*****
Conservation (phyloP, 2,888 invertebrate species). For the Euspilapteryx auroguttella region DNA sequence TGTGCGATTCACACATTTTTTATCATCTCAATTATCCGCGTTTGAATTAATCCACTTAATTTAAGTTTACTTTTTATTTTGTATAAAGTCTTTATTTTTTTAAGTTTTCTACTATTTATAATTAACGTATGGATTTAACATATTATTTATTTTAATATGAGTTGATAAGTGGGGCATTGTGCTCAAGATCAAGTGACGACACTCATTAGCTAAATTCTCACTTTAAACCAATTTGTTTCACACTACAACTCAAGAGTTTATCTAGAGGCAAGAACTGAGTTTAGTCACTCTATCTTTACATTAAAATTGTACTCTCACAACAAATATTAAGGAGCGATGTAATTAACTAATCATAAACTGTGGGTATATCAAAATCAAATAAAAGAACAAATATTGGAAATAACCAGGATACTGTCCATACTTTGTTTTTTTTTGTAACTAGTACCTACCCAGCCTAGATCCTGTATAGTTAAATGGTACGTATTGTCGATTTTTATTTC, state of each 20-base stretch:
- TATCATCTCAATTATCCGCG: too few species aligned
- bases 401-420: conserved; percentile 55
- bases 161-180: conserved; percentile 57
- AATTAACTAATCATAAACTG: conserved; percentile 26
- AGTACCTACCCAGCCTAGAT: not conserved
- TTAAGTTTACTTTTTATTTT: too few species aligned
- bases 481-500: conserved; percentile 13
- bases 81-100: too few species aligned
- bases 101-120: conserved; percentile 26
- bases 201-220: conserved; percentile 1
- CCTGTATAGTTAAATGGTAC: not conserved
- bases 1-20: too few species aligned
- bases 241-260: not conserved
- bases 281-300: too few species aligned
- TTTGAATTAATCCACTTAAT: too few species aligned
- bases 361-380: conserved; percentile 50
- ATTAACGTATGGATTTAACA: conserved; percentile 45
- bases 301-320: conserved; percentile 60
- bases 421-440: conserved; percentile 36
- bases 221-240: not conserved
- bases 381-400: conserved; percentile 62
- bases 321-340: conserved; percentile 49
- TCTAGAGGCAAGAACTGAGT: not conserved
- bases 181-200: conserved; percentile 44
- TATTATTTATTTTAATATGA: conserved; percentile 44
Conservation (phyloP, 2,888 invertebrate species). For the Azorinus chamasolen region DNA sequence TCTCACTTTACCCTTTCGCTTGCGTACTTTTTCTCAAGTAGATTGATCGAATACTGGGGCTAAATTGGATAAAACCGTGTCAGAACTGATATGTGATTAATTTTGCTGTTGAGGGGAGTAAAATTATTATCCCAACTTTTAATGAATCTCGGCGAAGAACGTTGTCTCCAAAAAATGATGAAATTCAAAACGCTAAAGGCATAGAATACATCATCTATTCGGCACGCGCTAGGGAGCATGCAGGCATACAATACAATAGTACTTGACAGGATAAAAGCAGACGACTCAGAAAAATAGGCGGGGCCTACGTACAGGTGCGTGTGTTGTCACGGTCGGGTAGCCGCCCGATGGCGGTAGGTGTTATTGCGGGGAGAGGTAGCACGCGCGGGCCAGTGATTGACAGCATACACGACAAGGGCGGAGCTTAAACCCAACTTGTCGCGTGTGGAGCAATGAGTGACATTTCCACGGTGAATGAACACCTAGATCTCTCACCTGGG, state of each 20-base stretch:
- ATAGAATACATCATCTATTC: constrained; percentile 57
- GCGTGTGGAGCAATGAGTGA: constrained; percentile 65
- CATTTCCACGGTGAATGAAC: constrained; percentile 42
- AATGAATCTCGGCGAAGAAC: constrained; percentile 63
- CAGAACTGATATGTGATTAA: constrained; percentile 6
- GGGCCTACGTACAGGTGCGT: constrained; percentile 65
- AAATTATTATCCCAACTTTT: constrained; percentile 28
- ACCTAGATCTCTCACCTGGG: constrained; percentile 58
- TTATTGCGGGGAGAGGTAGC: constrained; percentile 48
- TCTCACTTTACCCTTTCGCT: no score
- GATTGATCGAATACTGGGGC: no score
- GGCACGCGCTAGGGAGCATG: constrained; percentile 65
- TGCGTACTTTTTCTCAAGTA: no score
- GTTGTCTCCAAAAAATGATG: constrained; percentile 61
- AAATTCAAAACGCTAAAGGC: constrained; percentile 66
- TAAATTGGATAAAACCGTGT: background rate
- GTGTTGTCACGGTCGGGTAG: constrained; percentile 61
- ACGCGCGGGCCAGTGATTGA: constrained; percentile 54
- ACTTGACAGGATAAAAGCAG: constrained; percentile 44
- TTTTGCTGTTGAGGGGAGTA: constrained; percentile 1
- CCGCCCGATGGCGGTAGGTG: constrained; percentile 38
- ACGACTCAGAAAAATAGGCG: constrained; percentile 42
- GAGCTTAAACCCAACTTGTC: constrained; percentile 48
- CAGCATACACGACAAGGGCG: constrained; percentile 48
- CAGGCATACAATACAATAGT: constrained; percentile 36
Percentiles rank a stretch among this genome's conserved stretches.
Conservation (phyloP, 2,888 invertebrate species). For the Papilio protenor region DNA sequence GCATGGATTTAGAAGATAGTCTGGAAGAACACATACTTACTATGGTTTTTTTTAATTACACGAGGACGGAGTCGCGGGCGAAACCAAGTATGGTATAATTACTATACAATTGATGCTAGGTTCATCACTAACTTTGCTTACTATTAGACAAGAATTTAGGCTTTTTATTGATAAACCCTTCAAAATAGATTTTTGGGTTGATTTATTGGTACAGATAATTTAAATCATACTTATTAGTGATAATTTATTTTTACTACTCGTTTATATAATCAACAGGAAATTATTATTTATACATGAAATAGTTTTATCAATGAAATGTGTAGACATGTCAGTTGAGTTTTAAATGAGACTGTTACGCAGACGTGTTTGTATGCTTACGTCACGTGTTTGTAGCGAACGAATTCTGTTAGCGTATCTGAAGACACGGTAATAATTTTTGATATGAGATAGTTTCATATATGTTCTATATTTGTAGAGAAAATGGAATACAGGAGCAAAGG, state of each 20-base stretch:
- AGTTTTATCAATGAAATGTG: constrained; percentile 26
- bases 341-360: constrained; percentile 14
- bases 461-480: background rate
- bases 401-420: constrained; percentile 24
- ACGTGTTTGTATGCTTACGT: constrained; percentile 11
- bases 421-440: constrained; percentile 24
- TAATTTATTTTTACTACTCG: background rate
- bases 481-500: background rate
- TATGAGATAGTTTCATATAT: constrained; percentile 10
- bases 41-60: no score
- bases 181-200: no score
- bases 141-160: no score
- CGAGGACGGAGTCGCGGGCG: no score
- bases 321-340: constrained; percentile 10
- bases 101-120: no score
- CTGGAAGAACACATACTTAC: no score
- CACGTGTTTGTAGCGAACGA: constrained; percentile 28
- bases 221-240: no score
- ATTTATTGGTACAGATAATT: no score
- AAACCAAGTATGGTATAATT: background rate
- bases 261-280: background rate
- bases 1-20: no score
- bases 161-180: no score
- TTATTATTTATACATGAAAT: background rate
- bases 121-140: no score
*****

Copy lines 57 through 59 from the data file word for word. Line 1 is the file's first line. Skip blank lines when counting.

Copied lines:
- bases 461-480: background rate
- bases 401-420: constrained; percentile 24
- ACGTGTTTGTATGCTTACGT: constrained; percentile 11